As the business grew rapidly, it was also not surprising to read that the employees had begun grumbling amongst themselves to each other and was less supportive of the entire organization. Certainly, this situation was further exacerbated by the continual hiring of new employees with vastly different cultural and physical backgrounds. As time passed each old and new employee alike found reasons to be resentful about the impersonal and distant way the company was being run.
Ultimately, the content of the message from Mikelson, and Carol and Bruce by extension, was not lacking, but there was a clear relational message being sent to each employee. (Adler, 2009, pg. 9) While I don’t believe that was ever the owner’s intent to alienate themselves from their employees, it happened all the same because the message was not given priority nor was the method in which the message was delivered. Clearly, Sundown Bakery has been a victim of their own success. The original company was very close knit and run with a very personal touch.
There seemed to be adequate upward and downward communication along with substantive content messages as well as positive relational messages. As the company grew the two owners clearly lost sight of what was important to their business from its inception. In a very poor attempt to restore and gain order they hired a man who had come from a very corporate background. Mikelson’s presence and management style created further distance due to the very impersonal manner in which messages were conveyed.
Mikelson’s content message may have been positive, but his relational message was clearly lacking any sort of personal touch, and despite the size of Sundown Bakery at the time of his hire, he obviously did not recognize this as a company with employees who had become accustomed to a very personal type of management style. The diverse cultures also played a role in the tensions mounting as demonstrated by Jose’s reluctance to take direction from a woman due to his upbringing. In my opinion, early structure and recognition were keys to making Sundown Bakery as successful as it could possibly be.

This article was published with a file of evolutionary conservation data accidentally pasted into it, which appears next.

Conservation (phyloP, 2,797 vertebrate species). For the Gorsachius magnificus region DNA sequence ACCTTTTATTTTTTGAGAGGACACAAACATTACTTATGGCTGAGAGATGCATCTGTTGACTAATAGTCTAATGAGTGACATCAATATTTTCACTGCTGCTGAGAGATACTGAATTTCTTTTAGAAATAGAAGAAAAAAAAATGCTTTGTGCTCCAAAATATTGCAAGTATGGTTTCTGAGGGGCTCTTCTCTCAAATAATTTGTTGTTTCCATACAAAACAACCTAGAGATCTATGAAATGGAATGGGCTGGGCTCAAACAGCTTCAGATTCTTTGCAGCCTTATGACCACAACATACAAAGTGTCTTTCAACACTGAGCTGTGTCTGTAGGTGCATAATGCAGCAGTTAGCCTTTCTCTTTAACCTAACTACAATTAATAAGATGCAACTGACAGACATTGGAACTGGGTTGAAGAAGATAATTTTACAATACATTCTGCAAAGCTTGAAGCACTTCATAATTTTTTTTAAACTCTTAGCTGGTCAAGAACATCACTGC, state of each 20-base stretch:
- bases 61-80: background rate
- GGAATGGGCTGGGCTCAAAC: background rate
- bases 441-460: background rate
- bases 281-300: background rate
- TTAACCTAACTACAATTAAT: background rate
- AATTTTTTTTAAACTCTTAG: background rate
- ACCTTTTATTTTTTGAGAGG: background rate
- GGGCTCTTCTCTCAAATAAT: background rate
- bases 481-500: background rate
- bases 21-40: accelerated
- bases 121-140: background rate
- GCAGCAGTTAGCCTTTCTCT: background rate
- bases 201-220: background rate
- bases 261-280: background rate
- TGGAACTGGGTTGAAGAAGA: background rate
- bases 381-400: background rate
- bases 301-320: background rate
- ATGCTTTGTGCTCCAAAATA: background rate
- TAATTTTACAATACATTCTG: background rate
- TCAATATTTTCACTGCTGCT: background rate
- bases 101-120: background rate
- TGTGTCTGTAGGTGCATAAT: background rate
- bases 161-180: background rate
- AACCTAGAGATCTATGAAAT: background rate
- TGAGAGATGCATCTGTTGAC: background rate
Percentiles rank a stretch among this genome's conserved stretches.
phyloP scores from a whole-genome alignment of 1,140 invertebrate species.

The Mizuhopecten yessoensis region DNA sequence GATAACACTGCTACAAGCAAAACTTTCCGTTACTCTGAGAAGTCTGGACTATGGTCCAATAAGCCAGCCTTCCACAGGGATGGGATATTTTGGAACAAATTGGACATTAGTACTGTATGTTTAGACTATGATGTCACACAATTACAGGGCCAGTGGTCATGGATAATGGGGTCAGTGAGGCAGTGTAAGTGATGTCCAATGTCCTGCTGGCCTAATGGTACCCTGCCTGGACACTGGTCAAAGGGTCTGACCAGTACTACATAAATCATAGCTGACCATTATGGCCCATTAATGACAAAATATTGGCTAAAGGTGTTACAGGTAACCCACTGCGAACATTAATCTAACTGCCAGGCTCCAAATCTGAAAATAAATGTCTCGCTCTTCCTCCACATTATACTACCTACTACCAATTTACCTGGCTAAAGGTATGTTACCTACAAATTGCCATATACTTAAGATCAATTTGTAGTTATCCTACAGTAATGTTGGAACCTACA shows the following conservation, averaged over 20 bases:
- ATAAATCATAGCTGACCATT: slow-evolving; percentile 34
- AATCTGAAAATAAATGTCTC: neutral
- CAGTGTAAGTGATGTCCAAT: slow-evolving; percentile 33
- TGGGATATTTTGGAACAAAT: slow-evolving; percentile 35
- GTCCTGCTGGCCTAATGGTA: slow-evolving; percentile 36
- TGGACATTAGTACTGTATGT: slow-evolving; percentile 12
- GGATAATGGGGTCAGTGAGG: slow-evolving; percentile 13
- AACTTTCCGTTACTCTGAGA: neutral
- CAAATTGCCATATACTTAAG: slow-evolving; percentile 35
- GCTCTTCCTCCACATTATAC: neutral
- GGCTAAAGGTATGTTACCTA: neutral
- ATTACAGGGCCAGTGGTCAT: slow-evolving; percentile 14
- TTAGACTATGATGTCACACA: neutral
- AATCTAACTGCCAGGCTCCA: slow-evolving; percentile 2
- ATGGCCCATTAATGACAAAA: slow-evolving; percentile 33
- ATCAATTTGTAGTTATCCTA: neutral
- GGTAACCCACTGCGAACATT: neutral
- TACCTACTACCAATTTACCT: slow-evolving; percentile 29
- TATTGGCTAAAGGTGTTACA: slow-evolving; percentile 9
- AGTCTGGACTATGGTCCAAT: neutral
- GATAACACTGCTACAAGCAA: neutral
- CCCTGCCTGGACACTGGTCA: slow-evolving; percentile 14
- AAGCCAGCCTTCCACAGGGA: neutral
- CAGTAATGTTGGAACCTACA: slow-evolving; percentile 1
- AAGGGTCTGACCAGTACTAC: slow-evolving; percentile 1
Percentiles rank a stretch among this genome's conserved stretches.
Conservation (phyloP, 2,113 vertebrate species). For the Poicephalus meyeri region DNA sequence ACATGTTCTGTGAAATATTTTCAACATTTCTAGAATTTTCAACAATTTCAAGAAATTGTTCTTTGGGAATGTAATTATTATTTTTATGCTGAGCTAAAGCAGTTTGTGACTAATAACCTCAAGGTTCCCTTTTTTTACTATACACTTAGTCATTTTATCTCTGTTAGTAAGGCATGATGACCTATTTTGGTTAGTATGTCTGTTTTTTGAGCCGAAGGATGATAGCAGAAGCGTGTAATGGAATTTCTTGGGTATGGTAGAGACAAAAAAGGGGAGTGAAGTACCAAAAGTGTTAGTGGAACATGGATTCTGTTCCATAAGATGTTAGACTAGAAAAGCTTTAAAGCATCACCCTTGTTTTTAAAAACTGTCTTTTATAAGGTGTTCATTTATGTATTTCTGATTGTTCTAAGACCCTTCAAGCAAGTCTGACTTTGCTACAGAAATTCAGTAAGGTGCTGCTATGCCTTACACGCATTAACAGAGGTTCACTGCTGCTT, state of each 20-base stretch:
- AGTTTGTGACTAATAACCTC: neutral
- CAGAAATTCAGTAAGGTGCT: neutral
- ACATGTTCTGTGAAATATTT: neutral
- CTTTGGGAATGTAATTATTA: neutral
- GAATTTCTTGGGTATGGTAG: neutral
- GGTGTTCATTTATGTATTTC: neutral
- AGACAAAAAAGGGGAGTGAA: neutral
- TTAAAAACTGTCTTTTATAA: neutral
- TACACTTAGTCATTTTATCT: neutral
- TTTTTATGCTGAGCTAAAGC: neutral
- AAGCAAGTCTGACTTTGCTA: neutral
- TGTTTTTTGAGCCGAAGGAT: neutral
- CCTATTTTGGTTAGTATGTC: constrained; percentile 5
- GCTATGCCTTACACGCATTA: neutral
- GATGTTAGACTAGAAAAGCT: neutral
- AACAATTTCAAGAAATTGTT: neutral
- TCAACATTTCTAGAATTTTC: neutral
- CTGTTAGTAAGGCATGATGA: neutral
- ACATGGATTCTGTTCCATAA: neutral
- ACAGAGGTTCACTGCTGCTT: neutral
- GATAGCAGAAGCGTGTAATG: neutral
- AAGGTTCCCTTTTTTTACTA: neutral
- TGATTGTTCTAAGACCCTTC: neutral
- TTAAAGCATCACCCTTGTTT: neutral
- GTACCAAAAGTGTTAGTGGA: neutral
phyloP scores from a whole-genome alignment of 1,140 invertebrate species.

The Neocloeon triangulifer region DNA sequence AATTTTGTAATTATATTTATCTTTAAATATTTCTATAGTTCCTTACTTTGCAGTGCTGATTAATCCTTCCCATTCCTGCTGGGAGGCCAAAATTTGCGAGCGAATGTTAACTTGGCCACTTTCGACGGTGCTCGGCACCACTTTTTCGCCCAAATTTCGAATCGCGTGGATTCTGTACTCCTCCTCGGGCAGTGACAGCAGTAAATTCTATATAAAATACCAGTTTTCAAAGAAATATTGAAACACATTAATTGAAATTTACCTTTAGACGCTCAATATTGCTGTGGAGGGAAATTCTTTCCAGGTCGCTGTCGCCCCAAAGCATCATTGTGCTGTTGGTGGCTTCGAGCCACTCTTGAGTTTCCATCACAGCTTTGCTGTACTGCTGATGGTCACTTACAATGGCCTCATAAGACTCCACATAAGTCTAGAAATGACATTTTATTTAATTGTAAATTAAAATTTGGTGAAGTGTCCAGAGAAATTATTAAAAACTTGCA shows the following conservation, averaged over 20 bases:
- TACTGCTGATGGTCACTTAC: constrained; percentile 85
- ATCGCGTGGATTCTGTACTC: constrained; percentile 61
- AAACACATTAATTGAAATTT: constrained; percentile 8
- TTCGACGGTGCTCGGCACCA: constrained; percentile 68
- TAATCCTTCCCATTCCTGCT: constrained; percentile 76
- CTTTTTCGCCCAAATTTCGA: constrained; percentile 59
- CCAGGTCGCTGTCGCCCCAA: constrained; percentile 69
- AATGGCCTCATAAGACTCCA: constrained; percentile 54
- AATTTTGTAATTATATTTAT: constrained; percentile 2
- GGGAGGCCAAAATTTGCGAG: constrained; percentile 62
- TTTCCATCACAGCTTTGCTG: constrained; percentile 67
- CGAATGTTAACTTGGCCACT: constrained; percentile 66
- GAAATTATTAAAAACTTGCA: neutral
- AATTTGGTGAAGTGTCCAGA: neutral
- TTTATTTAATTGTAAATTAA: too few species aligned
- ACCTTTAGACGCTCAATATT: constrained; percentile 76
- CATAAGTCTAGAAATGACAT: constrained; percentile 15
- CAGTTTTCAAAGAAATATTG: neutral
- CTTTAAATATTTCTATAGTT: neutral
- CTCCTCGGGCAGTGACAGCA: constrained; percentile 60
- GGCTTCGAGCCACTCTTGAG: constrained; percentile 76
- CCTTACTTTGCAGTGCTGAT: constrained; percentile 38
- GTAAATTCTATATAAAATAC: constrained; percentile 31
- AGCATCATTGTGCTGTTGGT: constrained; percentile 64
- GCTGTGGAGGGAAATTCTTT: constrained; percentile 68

Carol and Bruce should have spent much more time interacting with their key employees as a way of keeping their fingers on the pulse of the operation as well as continuing to make the employees feel important and a part of the business. As the text states, “Communication is irreversible” (Adler, 2009, pg. 10) and in the case of Sundown Bakery, the communication thus far has followed a very negative path. Communication is a process, so in order to right the ship Carol and Bruce will need to make a concerted effort to engage their employees and re-create the family atmosphere they desire for their business.
They will clearly need to communicate this expectation to Hans Mikelson as well, which may lead to having to re-consider hiring him for this organization should he not be able to conform to this style of management. Carol and Bruce will have to be open to upward communication from their team and legitimately consider the team’s concerns and suggestions. The correction will not be easy, but it is certainly possible to make this the type of business they had in the beginning.